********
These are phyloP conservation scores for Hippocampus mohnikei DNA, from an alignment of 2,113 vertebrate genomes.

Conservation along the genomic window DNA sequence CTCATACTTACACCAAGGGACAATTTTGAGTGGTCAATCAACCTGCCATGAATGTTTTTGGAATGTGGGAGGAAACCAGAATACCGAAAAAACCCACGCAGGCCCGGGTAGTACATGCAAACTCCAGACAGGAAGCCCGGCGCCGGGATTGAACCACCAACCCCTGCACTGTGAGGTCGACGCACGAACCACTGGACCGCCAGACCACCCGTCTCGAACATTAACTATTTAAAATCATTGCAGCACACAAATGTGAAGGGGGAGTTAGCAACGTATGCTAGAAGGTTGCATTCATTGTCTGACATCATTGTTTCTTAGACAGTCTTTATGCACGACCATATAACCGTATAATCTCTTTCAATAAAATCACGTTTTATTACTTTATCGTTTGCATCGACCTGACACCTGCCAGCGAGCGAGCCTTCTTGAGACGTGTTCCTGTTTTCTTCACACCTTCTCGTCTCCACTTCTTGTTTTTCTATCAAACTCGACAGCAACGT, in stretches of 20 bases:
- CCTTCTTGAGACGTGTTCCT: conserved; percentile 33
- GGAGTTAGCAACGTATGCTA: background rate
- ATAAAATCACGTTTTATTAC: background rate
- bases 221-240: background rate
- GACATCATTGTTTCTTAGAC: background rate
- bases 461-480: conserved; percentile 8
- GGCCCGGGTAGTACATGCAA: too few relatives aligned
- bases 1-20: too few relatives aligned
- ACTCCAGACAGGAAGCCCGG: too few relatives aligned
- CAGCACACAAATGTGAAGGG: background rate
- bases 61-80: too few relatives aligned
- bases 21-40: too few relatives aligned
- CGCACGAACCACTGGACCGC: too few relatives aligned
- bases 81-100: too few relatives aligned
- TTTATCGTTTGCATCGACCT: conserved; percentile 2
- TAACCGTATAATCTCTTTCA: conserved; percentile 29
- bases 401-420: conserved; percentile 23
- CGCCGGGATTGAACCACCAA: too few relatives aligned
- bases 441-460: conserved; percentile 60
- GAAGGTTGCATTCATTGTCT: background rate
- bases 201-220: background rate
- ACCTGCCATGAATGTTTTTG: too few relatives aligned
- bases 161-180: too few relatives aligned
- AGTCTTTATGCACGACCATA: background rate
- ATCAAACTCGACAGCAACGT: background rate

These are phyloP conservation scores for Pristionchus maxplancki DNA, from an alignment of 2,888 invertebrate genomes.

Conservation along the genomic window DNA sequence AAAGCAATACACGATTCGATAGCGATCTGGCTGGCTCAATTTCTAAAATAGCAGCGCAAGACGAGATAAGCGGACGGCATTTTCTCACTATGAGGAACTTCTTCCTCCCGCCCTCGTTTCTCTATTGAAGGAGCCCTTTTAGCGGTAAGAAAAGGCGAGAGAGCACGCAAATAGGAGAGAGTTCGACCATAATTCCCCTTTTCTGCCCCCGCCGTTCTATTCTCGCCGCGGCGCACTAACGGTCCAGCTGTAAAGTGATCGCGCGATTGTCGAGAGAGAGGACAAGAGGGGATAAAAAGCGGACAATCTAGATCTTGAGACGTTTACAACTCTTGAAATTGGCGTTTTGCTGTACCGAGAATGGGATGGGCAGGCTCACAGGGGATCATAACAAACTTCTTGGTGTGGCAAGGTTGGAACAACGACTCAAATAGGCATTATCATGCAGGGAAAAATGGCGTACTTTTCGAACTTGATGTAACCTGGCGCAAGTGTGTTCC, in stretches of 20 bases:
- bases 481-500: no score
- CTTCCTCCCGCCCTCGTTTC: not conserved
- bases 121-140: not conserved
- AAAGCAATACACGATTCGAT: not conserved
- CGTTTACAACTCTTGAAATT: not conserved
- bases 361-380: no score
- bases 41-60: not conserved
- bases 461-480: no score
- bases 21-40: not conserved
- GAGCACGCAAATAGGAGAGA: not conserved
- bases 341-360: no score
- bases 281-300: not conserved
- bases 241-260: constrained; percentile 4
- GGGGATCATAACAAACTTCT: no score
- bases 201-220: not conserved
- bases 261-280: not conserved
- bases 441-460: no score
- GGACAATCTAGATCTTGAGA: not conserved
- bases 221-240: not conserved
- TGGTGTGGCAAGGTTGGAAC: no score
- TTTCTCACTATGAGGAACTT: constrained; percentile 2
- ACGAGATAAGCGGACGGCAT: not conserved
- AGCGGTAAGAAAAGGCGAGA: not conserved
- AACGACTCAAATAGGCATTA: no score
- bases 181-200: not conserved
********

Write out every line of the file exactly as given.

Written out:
These are phyloP conservation scores for Hippocampus mohnikei DNA, from an alignment of 2,113 vertebrate genomes.

Conservation along the genomic window DNA sequence CTCATACTTACACCAAGGGACAATTTTGAGTGGTCAATCAACCTGCCATGAATGTTTTTGGAATGTGGGAGGAAACCAGAATACCGAAAAAACCCACGCAGGCCCGGGTAGTACATGCAAACTCCAGACAGGAAGCCCGGCGCCGGGATTGAACCACCAACCCCTGCACTGTGAGGTCGACGCACGAACCACTGGACCGCCAGACCACCCGTCTCGAACATTAACTATTTAAAATCATTGCAGCACACAAATGTGAAGGGGGAGTTAGCAACGTATGCTAGAAGGTTGCATTCATTGTCTGACATCATTGTTTCTTAGACAGTCTTTATGCACGACCATATAACCGTATAATCTCTTTCAATAAAATCACGTTTTATTACTTTATCGTTTGCATCGACCTGACACCTGCCAGCGAGCGAGCCTTCTTGAGACGTGTTCCTGTTTTCTTCACACCTTCTCGTCTCCACTTCTTGTTTTTCTATCAAACTCGACAGCAACGT, in stretches of 20 bases:
- CCTTCTTGAGACGTGTTCCT: conserved; percentile 33
- GGAGTTAGCAACGTATGCTA: background rate
- ATAAAATCACGTTTTATTAC: background rate
- bases 221-240: background rate
- GACATCATTGTTTCTTAGAC: background rate
- bases 461-480: conserved; percentile 8
- GGCCCGGGTAGTACATGCAA: too few relatives aligned
- bases 1-20: too few relatives aligned
- ACTCCAGACAGGAAGCCCGG: too few relatives aligned
- CAGCACACAAATGTGAAGGG: background rate
- bases 61-80: too few relatives aligned
- bases 21-40: too few relatives aligned
- CGCACGAACCACTGGACCGC: too few relatives aligned
- bases 81-100: too few relatives aligned
- TTTATCGTTTGCATCGACCT: conserved; percentile 2
- TAACCGTATAATCTCTTTCA: conserved; percentile 29
- bases 401-420: conserved; percentile 23
- CGCCGGGATTGAACCACCAA: too few relatives aligned
- bases 441-460: conserved; percentile 60
- GAAGGTTGCATTCATTGTCT: background rate
- bases 201-220: background rate
- ACCTGCCATGAATGTTTTTG: too few relatives aligned
- bases 161-180: too few relatives aligned
- AGTCTTTATGCACGACCATA: background rate
- ATCAAACTCGACAGCAACGT: background rate

These are phyloP conservation scores for Pristionchus maxplancki DNA, from an alignment of 2,888 invertebrate genomes.

Conservation along the genomic window DNA sequence AAAGCAATACACGATTCGATAGCGATCTGGCTGGCTCAATTTCTAAAATAGCAGCGCAAGACGAGATAAGCGGACGGCATTTTCTCACTATGAGGAACTTCTTCCTCCCGCCCTCGTTTCTCTATTGAAGGAGCCCTTTTAGCGGTAAGAAAAGGCGAGAGAGCACGCAAATAGGAGAGAGTTCGACCATAATTCCCCTTTTCTGCCCCCGCCGTTCTATTCTCGCCGCGGCGCACTAACGGTCCAGCTGTAAAGTGATCGCGCGATTGTCGAGAGAGAGGACAAGAGGGGATAAAAAGCGGACAATCTAGATCTTGAGACGTTTACAACTCTTGAAATTGGCGTTTTGCTGTACCGAGAATGGGATGGGCAGGCTCACAGGGGATCATAACAAACTTCTTGGTGTGGCAAGGTTGGAACAACGACTCAAATAGGCATTATCATGCAGGGAAAAATGGCGTACTTTTCGAACTTGATGTAACCTGGCGCAAGTGTGTTCC, in stretches of 20 bases:
- bases 481-500: no score
- CTTCCTCCCGCCCTCGTTTC: not conserved
- bases 121-140: not conserved
- AAAGCAATACACGATTCGAT: not conserved
- CGTTTACAACTCTTGAAATT: not conserved
- bases 361-380: no score
- bases 41-60: not conserved
- bases 461-480: no score
- bases 21-40: not conserved
- GAGCACGCAAATAGGAGAGA: not conserved
- bases 341-360: no score
- bases 281-300: not conserved
- bases 241-260: constrained; percentile 4
- GGGGATCATAACAAACTTCT: no score
- bases 201-220: not conserved
- bases 261-280: not conserved
- bases 441-460: no score
- GGACAATCTAGATCTTGAGA: not conserved
- bases 221-240: not conserved
- TGGTGTGGCAAGGTTGGAAC: no score
- TTTCTCACTATGAGGAACTT: constrained; percentile 2
- ACGAGATAAGCGGACGGCAT: not conserved
- AGCGGTAAGAAAAGGCGAGA: not conserved
- AACGACTCAAATAGGCATTA: no score
- bases 181-200: not conserved